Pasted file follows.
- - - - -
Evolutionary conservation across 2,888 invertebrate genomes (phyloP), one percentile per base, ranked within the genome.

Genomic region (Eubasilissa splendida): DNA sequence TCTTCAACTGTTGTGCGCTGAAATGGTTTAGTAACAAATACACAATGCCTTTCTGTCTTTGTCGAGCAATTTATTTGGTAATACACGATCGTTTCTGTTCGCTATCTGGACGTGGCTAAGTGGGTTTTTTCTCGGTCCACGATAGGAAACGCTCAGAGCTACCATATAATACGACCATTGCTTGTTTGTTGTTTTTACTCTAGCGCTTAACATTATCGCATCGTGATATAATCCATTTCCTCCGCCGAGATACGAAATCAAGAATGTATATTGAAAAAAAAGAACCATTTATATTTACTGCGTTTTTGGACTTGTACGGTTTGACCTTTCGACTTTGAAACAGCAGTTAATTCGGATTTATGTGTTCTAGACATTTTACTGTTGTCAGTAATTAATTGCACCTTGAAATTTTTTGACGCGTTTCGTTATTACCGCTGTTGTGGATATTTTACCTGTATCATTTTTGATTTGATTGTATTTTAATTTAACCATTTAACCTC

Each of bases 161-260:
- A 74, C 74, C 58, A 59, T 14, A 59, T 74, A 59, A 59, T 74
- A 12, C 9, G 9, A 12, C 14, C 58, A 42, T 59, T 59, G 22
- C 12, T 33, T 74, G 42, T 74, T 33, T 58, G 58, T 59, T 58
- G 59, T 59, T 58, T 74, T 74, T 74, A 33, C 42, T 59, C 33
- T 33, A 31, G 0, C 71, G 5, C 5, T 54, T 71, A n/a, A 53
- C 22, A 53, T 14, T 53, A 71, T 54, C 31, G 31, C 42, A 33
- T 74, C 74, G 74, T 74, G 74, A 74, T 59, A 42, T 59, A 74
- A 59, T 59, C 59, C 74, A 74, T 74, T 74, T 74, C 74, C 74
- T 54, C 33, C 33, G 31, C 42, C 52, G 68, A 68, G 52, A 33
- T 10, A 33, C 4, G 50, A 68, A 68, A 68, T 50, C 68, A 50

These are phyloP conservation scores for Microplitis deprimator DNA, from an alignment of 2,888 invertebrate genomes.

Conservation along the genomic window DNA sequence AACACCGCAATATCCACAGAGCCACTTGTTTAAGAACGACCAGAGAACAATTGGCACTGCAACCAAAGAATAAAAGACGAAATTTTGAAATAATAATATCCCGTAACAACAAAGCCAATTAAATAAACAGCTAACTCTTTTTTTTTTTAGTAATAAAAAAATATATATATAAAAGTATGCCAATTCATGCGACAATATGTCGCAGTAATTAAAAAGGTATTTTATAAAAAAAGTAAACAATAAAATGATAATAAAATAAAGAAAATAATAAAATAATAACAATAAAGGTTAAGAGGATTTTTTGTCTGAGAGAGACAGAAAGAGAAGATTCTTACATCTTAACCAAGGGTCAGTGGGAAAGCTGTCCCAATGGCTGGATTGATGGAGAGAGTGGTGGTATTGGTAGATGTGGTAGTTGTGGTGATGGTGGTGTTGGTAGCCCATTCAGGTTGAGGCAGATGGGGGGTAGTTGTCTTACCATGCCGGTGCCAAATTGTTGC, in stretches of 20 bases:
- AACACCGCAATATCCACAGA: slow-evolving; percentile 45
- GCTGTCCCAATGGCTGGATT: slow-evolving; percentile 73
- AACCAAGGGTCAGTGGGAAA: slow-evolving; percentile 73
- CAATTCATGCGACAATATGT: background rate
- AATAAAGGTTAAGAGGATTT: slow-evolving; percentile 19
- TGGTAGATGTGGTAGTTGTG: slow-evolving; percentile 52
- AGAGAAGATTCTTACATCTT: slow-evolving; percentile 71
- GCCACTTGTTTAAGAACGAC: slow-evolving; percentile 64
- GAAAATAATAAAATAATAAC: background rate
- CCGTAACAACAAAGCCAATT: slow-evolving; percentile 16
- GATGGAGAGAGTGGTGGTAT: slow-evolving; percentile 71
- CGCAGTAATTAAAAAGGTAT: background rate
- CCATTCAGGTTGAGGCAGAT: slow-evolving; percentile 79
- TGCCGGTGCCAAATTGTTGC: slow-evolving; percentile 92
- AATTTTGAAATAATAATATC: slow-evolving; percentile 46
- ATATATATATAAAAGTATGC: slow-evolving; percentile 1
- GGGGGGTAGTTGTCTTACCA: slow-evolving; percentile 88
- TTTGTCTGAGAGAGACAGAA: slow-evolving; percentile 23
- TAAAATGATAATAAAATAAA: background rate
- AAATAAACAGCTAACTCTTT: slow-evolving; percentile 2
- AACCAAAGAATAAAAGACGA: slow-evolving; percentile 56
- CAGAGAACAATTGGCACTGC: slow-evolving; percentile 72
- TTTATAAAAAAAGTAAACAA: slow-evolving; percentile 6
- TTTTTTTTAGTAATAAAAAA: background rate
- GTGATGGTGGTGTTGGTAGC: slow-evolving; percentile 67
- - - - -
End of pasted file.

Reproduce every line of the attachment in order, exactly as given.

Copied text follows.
Evolutionary conservation across 2,888 invertebrate genomes (phyloP), one percentile per base, ranked within the genome.

Genomic region (Eubasilissa splendida): DNA sequence TCTTCAACTGTTGTGCGCTGAAATGGTTTAGTAACAAATACACAATGCCTTTCTGTCTTTGTCGAGCAATTTATTTGGTAATACACGATCGTTTCTGTTCGCTATCTGGACGTGGCTAAGTGGGTTTTTTCTCGGTCCACGATAGGAAACGCTCAGAGCTACCATATAATACGACCATTGCTTGTTTGTTGTTTTTACTCTAGCGCTTAACATTATCGCATCGTGATATAATCCATTTCCTCCGCCGAGATACGAAATCAAGAATGTATATTGAAAAAAAAGAACCATTTATATTTACTGCGTTTTTGGACTTGTACGGTTTGACCTTTCGACTTTGAAACAGCAGTTAATTCGGATTTATGTGTTCTAGACATTTTACTGTTGTCAGTAATTAATTGCACCTTGAAATTTTTTGACGCGTTTCGTTATTACCGCTGTTGTGGATATTTTACCTGTATCATTTTTGATTTGATTGTATTTTAATTTAACCATTTAACCTC

Each of bases 161-260:
- A 74, C 74, C 58, A 59, T 14, A 59, T 74, A 59, A 59, T 74
- A 12, C 9, G 9, A 12, C 14, C 58, A 42, T 59, T 59, G 22
- C 12, T 33, T 74, G 42, T 74, T 33, T 58, G 58, T 59, T 58
- G 59, T 59, T 58, T 74, T 74, T 74, A 33, C 42, T 59, C 33
- T 33, A 31, G 0, C 71, G 5, C 5, T 54, T 71, A n/a, A 53
- C 22, A 53, T 14, T 53, A 71, T 54, C 31, G 31, C 42, A 33
- T 74, C 74, G 74, T 74, G 74, A 74, T 59, A 42, T 59, A 74
- A 59, T 59, C 59, C 74, A 74, T 74, T 74, T 74, C 74, C 74
- T 54, C 33, C 33, G 31, C 42, C 52, G 68, A 68, G 52, A 33
- T 10, A 33, C 4, G 50, A 68, A 68, A 68, T 50, C 68, A 50

These are phyloP conservation scores for Microplitis deprimator DNA, from an alignment of 2,888 invertebrate genomes.

Conservation along the genomic window DNA sequence AACACCGCAATATCCACAGAGCCACTTGTTTAAGAACGACCAGAGAACAATTGGCACTGCAACCAAAGAATAAAAGACGAAATTTTGAAATAATAATATCCCGTAACAACAAAGCCAATTAAATAAACAGCTAACTCTTTTTTTTTTTAGTAATAAAAAAATATATATATAAAAGTATGCCAATTCATGCGACAATATGTCGCAGTAATTAAAAAGGTATTTTATAAAAAAAGTAAACAATAAAATGATAATAAAATAAAGAAAATAATAAAATAATAACAATAAAGGTTAAGAGGATTTTTTGTCTGAGAGAGACAGAAAGAGAAGATTCTTACATCTTAACCAAGGGTCAGTGGGAAAGCTGTCCCAATGGCTGGATTGATGGAGAGAGTGGTGGTATTGGTAGATGTGGTAGTTGTGGTGATGGTGGTGTTGGTAGCCCATTCAGGTTGAGGCAGATGGGGGGTAGTTGTCTTACCATGCCGGTGCCAAATTGTTGC, in stretches of 20 bases:
- AACACCGCAATATCCACAGA: slow-evolving; percentile 45
- GCTGTCCCAATGGCTGGATT: slow-evolving; percentile 73
- AACCAAGGGTCAGTGGGAAA: slow-evolving; percentile 73
- CAATTCATGCGACAATATGT: background rate
- AATAAAGGTTAAGAGGATTT: slow-evolving; percentile 19
- TGGTAGATGTGGTAGTTGTG: slow-evolving; percentile 52
- AGAGAAGATTCTTACATCTT: slow-evolving; percentile 71
- GCCACTTGTTTAAGAACGAC: slow-evolving; percentile 64
- GAAAATAATAAAATAATAAC: background rate
- CCGTAACAACAAAGCCAATT: slow-evolving; percentile 16
- GATGGAGAGAGTGGTGGTAT: slow-evolving; percentile 71
- CGCAGTAATTAAAAAGGTAT: background rate
- CCATTCAGGTTGAGGCAGAT: slow-evolving; percentile 79
- TGCCGGTGCCAAATTGTTGC: slow-evolving; percentile 92
- AATTTTGAAATAATAATATC: slow-evolving; percentile 46
- ATATATATATAAAAGTATGC: slow-evolving; percentile 1
- GGGGGGTAGTTGTCTTACCA: slow-evolving; percentile 88
- TTTGTCTGAGAGAGACAGAA: slow-evolving; percentile 23
- TAAAATGATAATAAAATAAA: background rate
- AAATAAACAGCTAACTCTTT: slow-evolving; percentile 2
- AACCAAAGAATAAAAGACGA: slow-evolving; percentile 56
- CAGAGAACAATTGGCACTGC: slow-evolving; percentile 72
- TTTATAAAAAAAGTAAACAA: slow-evolving; percentile 6
- TTTTTTTTAGTAATAAAAAA: background rate
- GTGATGGTGGTGTTGGTAGC: slow-evolving; percentile 67